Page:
“By eliminating the metal pans, we have been able to reduce our energy output because we can bake our desserts at lower temperatures and we have fewer pans to wash, which also saves water,” says Market of Choice bakery sales manager, Christina Jessie. “Best of all, our packaging isn't generating trash that will sit in a landfill forever.”
Jessie was impressed with the moulds when she first saw them in some small European bakeries.
“We use mostly espresso brown and some black moulds; when they're slipped into a cellophane bag, they are gorgeous, very European-looking,” she explains. “Plus the moulds help the products inside to hold their shape.”
Market of Choice did not need to raise product prices. The cost of the moulds has actually gone down since the chain began using them.
While the disposable moulds have not required the company to adjust its product formulas, staffers initially did have to show customers how to use the attached ring tab to remove them.
“The tabs are really easy to use once you know how,” Jessie explains. “Our customers caught on quickly.”
For cookies, muffins and other products that are not appropriate for the moulds, Market of Choice uses corn-based plastic clamshells. To let ecology-conscious customers know about the green packaging, Market of Choice has posted the information in the bakeries and on the company's website.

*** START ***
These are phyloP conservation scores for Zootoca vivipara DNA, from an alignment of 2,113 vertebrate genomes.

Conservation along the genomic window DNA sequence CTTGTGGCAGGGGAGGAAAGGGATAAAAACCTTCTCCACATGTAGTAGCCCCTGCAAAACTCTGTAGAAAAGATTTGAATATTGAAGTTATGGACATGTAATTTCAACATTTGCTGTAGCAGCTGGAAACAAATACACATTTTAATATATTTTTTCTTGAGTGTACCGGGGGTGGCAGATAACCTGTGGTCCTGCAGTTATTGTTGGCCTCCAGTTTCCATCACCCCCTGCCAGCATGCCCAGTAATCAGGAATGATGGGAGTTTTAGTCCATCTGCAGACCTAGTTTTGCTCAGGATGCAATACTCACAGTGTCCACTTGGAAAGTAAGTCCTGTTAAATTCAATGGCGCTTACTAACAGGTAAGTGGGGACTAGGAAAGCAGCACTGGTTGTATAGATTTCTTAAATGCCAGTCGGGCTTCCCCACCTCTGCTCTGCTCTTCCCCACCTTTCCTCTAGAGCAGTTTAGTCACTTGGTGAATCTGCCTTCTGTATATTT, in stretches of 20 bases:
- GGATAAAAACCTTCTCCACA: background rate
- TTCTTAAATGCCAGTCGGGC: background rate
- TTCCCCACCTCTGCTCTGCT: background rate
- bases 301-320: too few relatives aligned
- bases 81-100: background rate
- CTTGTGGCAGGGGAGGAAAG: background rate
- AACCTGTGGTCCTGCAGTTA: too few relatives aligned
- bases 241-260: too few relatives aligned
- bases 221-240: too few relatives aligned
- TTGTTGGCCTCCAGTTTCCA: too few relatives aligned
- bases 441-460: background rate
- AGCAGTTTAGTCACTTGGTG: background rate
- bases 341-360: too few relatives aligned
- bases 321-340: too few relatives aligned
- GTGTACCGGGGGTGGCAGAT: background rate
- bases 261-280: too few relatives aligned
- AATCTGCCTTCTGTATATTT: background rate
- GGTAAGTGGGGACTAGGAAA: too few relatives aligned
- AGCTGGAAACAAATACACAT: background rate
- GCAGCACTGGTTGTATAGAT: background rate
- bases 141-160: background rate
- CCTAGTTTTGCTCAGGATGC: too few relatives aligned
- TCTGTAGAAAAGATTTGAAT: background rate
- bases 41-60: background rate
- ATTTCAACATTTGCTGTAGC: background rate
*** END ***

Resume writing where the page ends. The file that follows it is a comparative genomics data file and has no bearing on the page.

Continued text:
When it comes to being earth-friendly, Pattycake Bakery in Columbus, Ohio has gone to great lengths to devise packaging that is, as owner Jennie Scheinbach describes it, “the greenest we've seen anywhere.” Every part of the packaging is 100 percent biodegradable, down to the wheat-based vegan glue used to attach the labels.
It took almost a year to develop the new packaging, which is made from a plant-based material that is even more biodegradable than cellophane, and the 100 percent post-consumer recycled paper labels are printed with soy-based inks. Scheinback was able to source the bags, labels and inks in the Columbus area. However, the glue, which could not be sourced locally, comes from a manufacturer in Baltimore. The wheat paste glue comes in powder form and can be mixed as needed.
“Many regular adhesives, including all-natural ones, are made with animal products, which didn't fit with our vegan operation,” Scheinbach says. “And the other vegan glues we found were made with chemicals.”
Instead of a traditional style of label that has to be affixed directly on the cellophane, the company uses a specially designed paper band that wraps around the product. The band is closed around the back with a couple of dabs of glue. Folding all of the labels by hand and applying the glue with paintbrushes has added about seven or eight seconds to the process of wrapping each item.
The new packaging also is more expensive, requiring Pattycake to raise prices by about 5 percent to cover the increased costs. But customer response has been universally positive, Scheinbach says.
“We sent out a letter focusing on the positive, how the packaging was better for the environment, and how it is in keeping with our values,” she explains. “We think we're seeing even more business as people who share our values find out about us.
“We are even getting inquiries from big companies that want to explore the possibilities of carrying our products,” she adds. “And we think at least part of the reason is our commitment to being green.”